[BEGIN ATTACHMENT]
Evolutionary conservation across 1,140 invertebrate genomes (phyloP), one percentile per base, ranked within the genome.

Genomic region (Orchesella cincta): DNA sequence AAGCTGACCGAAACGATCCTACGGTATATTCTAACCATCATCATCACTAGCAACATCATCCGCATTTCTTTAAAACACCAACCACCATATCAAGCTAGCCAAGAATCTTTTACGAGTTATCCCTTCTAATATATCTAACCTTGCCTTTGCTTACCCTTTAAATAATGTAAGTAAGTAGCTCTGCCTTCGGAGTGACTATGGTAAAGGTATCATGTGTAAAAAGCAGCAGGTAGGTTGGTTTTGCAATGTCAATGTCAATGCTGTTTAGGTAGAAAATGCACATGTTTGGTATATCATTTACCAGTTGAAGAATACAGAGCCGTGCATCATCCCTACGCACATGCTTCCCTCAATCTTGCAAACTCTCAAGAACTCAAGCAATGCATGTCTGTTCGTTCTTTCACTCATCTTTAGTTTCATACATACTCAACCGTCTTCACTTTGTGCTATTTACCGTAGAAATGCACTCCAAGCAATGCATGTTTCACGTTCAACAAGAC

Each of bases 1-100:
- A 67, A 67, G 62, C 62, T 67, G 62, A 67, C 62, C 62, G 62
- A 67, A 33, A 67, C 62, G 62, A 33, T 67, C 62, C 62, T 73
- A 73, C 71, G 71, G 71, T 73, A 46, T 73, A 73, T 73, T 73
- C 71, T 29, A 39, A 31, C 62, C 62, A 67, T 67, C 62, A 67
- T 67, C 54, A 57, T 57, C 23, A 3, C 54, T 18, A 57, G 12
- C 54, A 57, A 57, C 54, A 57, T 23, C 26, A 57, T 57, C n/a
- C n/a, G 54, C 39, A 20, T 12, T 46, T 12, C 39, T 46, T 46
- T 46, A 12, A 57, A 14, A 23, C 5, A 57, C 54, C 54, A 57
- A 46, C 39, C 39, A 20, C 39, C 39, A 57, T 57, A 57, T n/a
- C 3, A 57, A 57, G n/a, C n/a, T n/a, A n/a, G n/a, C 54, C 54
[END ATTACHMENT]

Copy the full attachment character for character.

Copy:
Evolutionary conservation across 1,140 invertebrate genomes (phyloP), one percentile per base, ranked within the genome.

Genomic region (Orchesella cincta): DNA sequence AAGCTGACCGAAACGATCCTACGGTATATTCTAACCATCATCATCACTAGCAACATCATCCGCATTTCTTTAAAACACCAACCACCATATCAAGCTAGCCAAGAATCTTTTACGAGTTATCCCTTCTAATATATCTAACCTTGCCTTTGCTTACCCTTTAAATAATGTAAGTAAGTAGCTCTGCCTTCGGAGTGACTATGGTAAAGGTATCATGTGTAAAAAGCAGCAGGTAGGTTGGTTTTGCAATGTCAATGTCAATGCTGTTTAGGTAGAAAATGCACATGTTTGGTATATCATTTACCAGTTGAAGAATACAGAGCCGTGCATCATCCCTACGCACATGCTTCCCTCAATCTTGCAAACTCTCAAGAACTCAAGCAATGCATGTCTGTTCGTTCTTTCACTCATCTTTAGTTTCATACATACTCAACCGTCTTCACTTTGTGCTATTTACCGTAGAAATGCACTCCAAGCAATGCATGTTTCACGTTCAACAAGAC

Each of bases 1-100:
- A 67, A 67, G 62, C 62, T 67, G 62, A 67, C 62, C 62, G 62
- A 67, A 33, A 67, C 62, G 62, A 33, T 67, C 62, C 62, T 73
- A 73, C 71, G 71, G 71, T 73, A 46, T 73, A 73, T 73, T 73
- C 71, T 29, A 39, A 31, C 62, C 62, A 67, T 67, C 62, A 67
- T 67, C 54, A 57, T 57, C 23, A 3, C 54, T 18, A 57, G 12
- C 54, A 57, A 57, C 54, A 57, T 23, C 26, A 57, T 57, C n/a
- C n/a, G 54, C 39, A 20, T 12, T 46, T 12, C 39, T 46, T 46
- T 46, A 12, A 57, A 14, A 23, C 5, A 57, C 54, C 54, A 57
- A 46, C 39, C 39, A 20, C 39, C 39, A 57, T 57, A 57, T n/a
- C 3, A 57, A 57, G n/a, C n/a, T n/a, A n/a, G n/a, C 54, C 54